Aspirin in the Aetiology of Crohn's Disease and Ulcerative Colitis

A European Prospective Cohort Study

S. S. M. Chan; R. Luben; M. M. Bergmann; H. Boeing; A. Olsen; A. Tjonneland; K. Overvad; R. Kaaks; H. Kennedy; K.-T. Khaw; E. Riboli; A. R. Hart

Disclosures

Aliment Pharmacol Ther. 2011;34(6):649-655. 

In This Article

Methods

A total of 135 780 initially healthy men and women, aged 30–74 years, initially without CD or UC, were recruited into the EPIC cohort Study (European Prospective Investigation into Cancer and Nutrition). Participants were resident in five regions in either: Denmark, Germany or the United Kingdom and were enrolled between the years 1993–1997 (Table 1). Baseline questionnaires were self-completed by participants who supplied information on age, gender, smoking habits and their use of regular aspirin. The term 'regular aspirin' varied between the different recruitment centres and the time periods over which aspirin was recorded ranged between 1 month and 1 year (Table 1). Participants with IBD at recruitment were excluded, as were those diagnosed with inflammatory bowel disease less than 18 months after recruitment. The latter was to ensure that the data accurately reflected aspirin use prior to the development of symptoms, rather than aspirin used as an analgesic for abdominal pain or arthalgia prior to diagnosis. The research protocols were approved by ethic committees in each centre and all subjects gave written informed consent for their data to be used for research.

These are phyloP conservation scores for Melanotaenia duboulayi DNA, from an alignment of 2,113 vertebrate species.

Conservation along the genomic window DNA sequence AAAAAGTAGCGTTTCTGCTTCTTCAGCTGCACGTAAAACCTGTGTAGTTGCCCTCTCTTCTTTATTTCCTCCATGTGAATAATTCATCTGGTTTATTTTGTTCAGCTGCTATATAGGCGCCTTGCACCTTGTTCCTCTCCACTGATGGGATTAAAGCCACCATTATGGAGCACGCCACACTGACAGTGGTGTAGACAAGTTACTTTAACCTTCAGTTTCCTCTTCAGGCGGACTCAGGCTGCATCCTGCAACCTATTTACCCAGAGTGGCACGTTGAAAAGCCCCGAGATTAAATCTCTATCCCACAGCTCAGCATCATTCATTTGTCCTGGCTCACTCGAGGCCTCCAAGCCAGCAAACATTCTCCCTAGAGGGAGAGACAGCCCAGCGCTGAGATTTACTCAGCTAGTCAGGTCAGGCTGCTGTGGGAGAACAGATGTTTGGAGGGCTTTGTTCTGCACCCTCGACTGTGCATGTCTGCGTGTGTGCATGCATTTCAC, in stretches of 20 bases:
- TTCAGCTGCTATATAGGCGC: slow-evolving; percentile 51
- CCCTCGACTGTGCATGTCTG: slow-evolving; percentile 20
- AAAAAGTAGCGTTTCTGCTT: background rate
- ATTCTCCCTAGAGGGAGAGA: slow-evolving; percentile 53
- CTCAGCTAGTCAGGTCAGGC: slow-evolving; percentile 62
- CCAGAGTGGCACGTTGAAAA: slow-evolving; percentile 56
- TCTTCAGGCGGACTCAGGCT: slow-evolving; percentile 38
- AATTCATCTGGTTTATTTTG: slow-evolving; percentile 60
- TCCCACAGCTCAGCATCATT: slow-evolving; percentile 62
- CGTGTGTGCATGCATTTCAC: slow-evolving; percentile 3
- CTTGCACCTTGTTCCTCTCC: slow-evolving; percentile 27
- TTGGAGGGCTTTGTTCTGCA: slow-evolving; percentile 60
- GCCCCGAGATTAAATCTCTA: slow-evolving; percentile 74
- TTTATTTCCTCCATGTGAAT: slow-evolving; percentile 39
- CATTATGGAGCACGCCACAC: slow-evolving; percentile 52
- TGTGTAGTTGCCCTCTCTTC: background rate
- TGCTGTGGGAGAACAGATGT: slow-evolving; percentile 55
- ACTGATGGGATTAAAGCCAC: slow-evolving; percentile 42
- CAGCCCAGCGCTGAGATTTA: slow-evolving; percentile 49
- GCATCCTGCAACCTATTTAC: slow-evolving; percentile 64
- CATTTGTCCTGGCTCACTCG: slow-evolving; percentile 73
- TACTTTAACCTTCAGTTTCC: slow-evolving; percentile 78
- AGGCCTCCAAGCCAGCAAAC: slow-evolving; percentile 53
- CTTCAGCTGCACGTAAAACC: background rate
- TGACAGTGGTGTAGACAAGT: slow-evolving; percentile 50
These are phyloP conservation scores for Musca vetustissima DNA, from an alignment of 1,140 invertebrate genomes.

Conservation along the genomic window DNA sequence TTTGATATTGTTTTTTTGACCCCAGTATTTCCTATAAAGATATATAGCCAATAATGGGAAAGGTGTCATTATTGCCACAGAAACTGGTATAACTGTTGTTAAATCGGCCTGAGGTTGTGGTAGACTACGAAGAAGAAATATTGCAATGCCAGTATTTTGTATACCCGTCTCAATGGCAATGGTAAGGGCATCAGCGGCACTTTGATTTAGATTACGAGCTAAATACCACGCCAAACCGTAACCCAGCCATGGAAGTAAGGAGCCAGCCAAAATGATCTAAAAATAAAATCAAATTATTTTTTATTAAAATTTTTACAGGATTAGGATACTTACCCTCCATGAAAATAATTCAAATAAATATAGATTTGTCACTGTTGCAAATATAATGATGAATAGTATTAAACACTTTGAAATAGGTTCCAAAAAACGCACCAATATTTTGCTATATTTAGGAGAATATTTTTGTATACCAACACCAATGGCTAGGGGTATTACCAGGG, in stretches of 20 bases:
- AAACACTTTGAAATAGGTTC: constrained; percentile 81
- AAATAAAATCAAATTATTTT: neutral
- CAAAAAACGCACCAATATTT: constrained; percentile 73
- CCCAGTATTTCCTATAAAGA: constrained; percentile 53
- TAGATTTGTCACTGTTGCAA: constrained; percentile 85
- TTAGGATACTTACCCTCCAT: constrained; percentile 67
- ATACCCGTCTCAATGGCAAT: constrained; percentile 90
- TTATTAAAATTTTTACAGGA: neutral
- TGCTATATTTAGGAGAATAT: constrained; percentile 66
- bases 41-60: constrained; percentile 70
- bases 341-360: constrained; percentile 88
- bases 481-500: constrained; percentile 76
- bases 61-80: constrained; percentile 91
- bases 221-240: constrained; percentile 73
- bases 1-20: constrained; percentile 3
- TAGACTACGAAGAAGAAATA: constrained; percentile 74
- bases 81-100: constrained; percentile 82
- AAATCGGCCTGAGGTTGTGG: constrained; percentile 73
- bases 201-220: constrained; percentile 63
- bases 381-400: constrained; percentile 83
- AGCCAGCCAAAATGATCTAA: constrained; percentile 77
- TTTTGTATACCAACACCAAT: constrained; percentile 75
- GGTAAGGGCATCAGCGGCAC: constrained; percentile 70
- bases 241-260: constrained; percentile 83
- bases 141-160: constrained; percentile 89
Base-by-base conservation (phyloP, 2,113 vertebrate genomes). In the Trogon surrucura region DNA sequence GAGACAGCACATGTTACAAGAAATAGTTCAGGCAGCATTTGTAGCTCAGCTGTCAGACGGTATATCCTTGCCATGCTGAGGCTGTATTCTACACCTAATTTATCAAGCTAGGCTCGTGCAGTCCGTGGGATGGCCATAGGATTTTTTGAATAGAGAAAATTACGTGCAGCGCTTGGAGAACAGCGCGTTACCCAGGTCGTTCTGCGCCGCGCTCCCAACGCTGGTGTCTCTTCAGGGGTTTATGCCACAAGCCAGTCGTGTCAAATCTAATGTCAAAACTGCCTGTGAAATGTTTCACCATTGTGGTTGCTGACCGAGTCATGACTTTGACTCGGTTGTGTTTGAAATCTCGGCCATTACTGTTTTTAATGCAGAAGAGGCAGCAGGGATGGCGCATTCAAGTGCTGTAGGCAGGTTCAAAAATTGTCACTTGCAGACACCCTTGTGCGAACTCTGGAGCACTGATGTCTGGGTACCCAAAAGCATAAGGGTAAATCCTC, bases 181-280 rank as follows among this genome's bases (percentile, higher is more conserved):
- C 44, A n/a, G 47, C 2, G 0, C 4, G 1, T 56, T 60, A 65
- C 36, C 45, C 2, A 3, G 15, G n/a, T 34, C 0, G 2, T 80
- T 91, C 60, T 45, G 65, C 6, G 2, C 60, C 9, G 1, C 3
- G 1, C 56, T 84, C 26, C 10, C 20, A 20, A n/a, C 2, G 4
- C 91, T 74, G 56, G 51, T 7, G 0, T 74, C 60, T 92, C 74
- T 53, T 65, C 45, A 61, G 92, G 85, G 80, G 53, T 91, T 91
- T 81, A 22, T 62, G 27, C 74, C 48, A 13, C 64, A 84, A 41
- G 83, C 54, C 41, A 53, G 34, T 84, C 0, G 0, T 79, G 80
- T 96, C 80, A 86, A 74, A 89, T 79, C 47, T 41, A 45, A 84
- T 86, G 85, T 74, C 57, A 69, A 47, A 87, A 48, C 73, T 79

The cohort was subsequently monitored after recruitment until June 2004 to identify those participants who developed a new diagnosis of either CD or UC. The identification methods used included: local and national inflammatory bowel disease registries, follow-up questionnaires, pathology databases and hospital in-patient records. All the medical notes of potential cases were reviewed by physicians to confirm the diagnoses and to obtain information on both the confirmatory investigations used and the extent of the disease from endoscopic, radiological and surgical records. Participants who developed indeterminate or microscopic colitis were excluded.

In the analysis, each case was matched with four randomly selected controls (from the same centre) for age at recruitment (±6 months), gender and date of recruitment into the study. The control had to be alive on the date of diagnosis of the matched case, to ensure a similar follow-up time to its matched case. Odds ratios (OR) with 95% confidence intervals (CI) were calculated using conditional logistic regression (STATA statistical package) for CD and UC separately, adjusting for cigarette smoking ('smoker' or 'nonsmoker') at recruitment. Smoking is known to increase the risk of CD but decrease that of UC.[16] Further odds ratios were calculated to investigate any potential interactions between aspirin and smoking. As age, gender and centre were matching variables, these characteristics were not included in the multivariate analysis. The initial analysis included aspirin use data supplied by all countries and a second analysis using only data from Denmark. The latter was done as Denmark recorded aspirin use over the longest time, namely 1 year and had the largest baseline population. The attributable fraction for aspirin use was calculated, namely the portion of CD or UC cases that were associated with regular aspirin use using the formula ((OR-1)/OR) × % cases taking aspirin

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